It’s Thursday, April 2. The White House will reportedly advise all Americans to wear face coverings in public to slow the spread of the coronavirus.
In today’s newsletter: The economy is toast, but it didn’t have to be like this, our economics reporter argues. Plus: The unique threat the coronavirus poses to southern states.
« TODAY IN POLITICS »
(Katie Martin / The Atlantic)
There goes the economy.
Remember when the White House was toying with the idea of reopening the economy by Easter, in a little over a week?
After the jaw-dropping mortality estimates this week, the U.S. government’s official position has moved toward keeping society—and the economy—shut down for at least another month.
As my colleagues have reported before, the economic devastation is still building, but we now have a better data on what the crisis looks like. Nearly 10 million Americans have filed for unemployment in the last two weeks, new figures out today are showing.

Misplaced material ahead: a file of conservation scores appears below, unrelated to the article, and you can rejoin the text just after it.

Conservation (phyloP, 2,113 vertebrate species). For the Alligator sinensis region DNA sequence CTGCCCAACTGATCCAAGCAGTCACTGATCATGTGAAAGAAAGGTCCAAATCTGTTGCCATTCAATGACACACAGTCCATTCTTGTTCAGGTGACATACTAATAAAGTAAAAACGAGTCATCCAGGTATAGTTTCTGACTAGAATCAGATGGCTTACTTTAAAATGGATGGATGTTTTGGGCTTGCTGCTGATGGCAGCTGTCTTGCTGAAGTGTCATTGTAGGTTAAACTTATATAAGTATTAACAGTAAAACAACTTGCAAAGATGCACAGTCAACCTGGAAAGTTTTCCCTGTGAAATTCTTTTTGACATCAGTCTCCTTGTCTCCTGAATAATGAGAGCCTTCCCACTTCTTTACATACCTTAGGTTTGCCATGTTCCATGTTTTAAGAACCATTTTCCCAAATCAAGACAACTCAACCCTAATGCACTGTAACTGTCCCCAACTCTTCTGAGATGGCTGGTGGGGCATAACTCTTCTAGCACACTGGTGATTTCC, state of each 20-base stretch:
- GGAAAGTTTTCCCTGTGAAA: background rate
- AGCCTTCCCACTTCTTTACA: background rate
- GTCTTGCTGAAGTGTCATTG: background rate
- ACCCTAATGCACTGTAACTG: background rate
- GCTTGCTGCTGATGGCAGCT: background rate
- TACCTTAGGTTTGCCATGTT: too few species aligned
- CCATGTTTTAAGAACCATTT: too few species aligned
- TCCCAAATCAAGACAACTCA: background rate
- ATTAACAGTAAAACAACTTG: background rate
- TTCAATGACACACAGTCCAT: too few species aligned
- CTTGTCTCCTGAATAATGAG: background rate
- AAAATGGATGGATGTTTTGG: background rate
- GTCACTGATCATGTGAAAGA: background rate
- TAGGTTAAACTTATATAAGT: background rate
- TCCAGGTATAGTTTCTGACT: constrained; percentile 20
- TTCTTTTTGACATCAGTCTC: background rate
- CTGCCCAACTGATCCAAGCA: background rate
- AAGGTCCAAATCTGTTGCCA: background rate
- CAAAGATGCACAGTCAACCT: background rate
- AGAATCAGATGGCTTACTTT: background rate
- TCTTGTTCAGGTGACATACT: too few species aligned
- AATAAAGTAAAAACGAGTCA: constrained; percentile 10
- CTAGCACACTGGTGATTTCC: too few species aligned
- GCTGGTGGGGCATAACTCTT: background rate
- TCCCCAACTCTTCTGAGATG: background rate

But it didn’t have to be this way, my colleague Derek Thompson writes, and Congress can still act, despite the fact that the U.S. is “accelerating toward an economic and human disaster unlike anything recorded in American history.”
The U.S. economic rescue package implicitly encourages layoffs and increases spending on the unemployed. Jobless benefits have been expanded, and many households will receive one-time payments of $1,200 per adult—plus $500 per child.
Strengthening our jobless benefit programs in this way was necessary to keep families from starving, given the inevitability of historic layoffs. But had the U.S. reacted swiftly and creatively to the prospect of a historic sudden-stop recession, this level of layoffs would not have been inevitable. We could have paid workers a living wage to stay with their companies. Instead, companies are firing workers en masse, and we’re scrambling to pay them a living wage anyway.